Jamie Moyer is hit or miss but there worse ways to round out the back of a starting rotation. Speaking of which, I am counting the days until Kyle Kendrick returns to AAA Lehigh Valley.
6. Further to the previous question, what is wrong with Cole Hamels, and is he fixable?
Very fixable. He’s been unlucky. I know that answer doesn’t sit will with a lot of people, but them’s the facts. Phillies fans need to just ride it out — he’ll improve. Just don’t expect him to finish the season with Tim Lincecum-esque numbers. His true talent level is somewhere around a 3.50-3.75 ERA.
7. In 2009, the Phillies benefitted greatly by a scorching hot start by Raul Ibanez. This year, though, the story is quite the opposite. Have opposing pitchers “figured him out”, is he streaky by nature, or simply a slow starter?
Ibanez is streaky by nature, but I think part of the slow part is aging as well. From what I’ve seen, his bat looks slower and he’s having trouble catching up to fastballs. Since he started playing regularly in 2002, Ibanez has finished all but one season with above-average numbers against the fastball according to FanGraphs’ pitch type linear weights. Through April, Ibanez has been two runs below average per 100 fastballs.
I’m hoping that Ibanez gets on one of his patented hot streaks and he becomes a palatable option to move at the trading deadline. However, I doubt that many teams would be willing and able to take on the remainder of his contract (about $6 million by the 2010 trading deadline and $11.5 million next year). Trading Ibanez and clearing his contract may give the Phillies the ability to re-sign Jayson Werth after the season, in which case prospect Domonic Brown would take over in left field.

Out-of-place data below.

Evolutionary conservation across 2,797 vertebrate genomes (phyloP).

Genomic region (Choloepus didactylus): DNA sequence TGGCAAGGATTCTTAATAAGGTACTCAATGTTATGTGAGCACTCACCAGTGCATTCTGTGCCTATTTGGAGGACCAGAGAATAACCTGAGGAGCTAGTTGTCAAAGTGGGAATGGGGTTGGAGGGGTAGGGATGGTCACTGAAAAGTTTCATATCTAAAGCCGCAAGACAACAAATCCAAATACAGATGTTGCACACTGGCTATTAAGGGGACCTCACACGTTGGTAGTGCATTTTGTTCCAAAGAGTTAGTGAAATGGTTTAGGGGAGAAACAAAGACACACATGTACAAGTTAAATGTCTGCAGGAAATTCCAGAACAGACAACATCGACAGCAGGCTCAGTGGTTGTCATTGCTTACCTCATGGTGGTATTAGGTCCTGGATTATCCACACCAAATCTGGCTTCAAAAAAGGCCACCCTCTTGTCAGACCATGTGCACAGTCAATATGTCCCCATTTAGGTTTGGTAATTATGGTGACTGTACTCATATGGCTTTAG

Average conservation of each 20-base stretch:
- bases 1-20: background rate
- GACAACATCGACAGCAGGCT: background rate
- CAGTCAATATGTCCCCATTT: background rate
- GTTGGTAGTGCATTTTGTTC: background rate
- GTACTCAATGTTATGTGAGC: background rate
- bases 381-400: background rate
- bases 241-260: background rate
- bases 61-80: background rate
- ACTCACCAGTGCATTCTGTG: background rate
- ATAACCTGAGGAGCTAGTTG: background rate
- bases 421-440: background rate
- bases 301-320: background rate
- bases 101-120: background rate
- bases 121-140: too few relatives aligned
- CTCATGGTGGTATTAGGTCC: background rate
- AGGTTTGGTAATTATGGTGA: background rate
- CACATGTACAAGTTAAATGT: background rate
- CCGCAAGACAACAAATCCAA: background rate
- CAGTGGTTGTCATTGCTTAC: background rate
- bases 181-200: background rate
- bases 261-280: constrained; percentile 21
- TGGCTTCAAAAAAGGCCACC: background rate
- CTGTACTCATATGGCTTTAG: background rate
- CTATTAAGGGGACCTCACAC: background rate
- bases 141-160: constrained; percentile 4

8. For the first time in a year, the Phillies are chasing the Mets. Do you think that will be the case for most of the season? Why or why not?
No, I don’t. The Mets just don’t have a good lineup or a good starting rotation (outside of Johan Santana) or a good bullpen. It sounds like I’m being a biased, hateful Philly fan, but it’s true.
The Mets had a $126.5 million payroll to open the season, and their most recent batting order was: Pagan, Cora, Reyes, Bay, Wright, Davis, Francoeur, and Barajas. That’s just not a good lineup. Pagan and Cora are back-ups on most other teams; Davis would be unknown if he were in a less-prominent team’s farm system, Francoeur is overrated, and — okay — I irrationally dislike Barajas because he didn’t block the plate during a game in Florida when he was with the Phillies. Hey, at least I’m honest.
Additionally, Mike Pelfrey has been extremely lucky. His BABIP is only .249 and he’s yet to allow a home run. His 0.69 ERA is not backed up by ERA postdictors like xFIP (4.31) and SIERA (4.38). That’s not to say that a 4.38 ERA level of production is not acceptable, it’s just that Pelfrey’s recent success is completely and utterly unsustainable.
Jonathon Niese has pitched over his head as well. His 4.40 SIERA is more realistic than his 3.68 ERA. Niese needs to harness his control before he can be considered an above-average pitcher.
Finally, while the ERA’s have mostly been good with the Mets’ relievers, one cannot expect them to maintain that level of success over the course of a 162-game season. Takahashi has really been the only true bright spot in the bullpen — he has pitched exceptionally well. Fernando Nieve and Jenrry Mejia have not pitched well while K-Rod and Pedro Feliciano have been average at best and that may be too lenient given their bad walk rates.
Thanks again to Bill Baer for his insight. You can read more of his commentary and stat-driven analysis regarding the Phillies at Crashburn Alley. I’m sure you would like to comment on some of his answers, so please do so below.
About the Author
Joe Janish began MetsToday in 2005 to provide the unique perspective of a high-level player and coach -- he earned NCAA D-1 All-American honors as a catcher and coached several players who went on to play pro ball. As a result his posts often include mechanical evaluations, scout-like analysis, and opinions that go beyond the numbers. Follow Joe's baseball tips on Twitter at @onbaseball and at the On Baseball Google Plus page.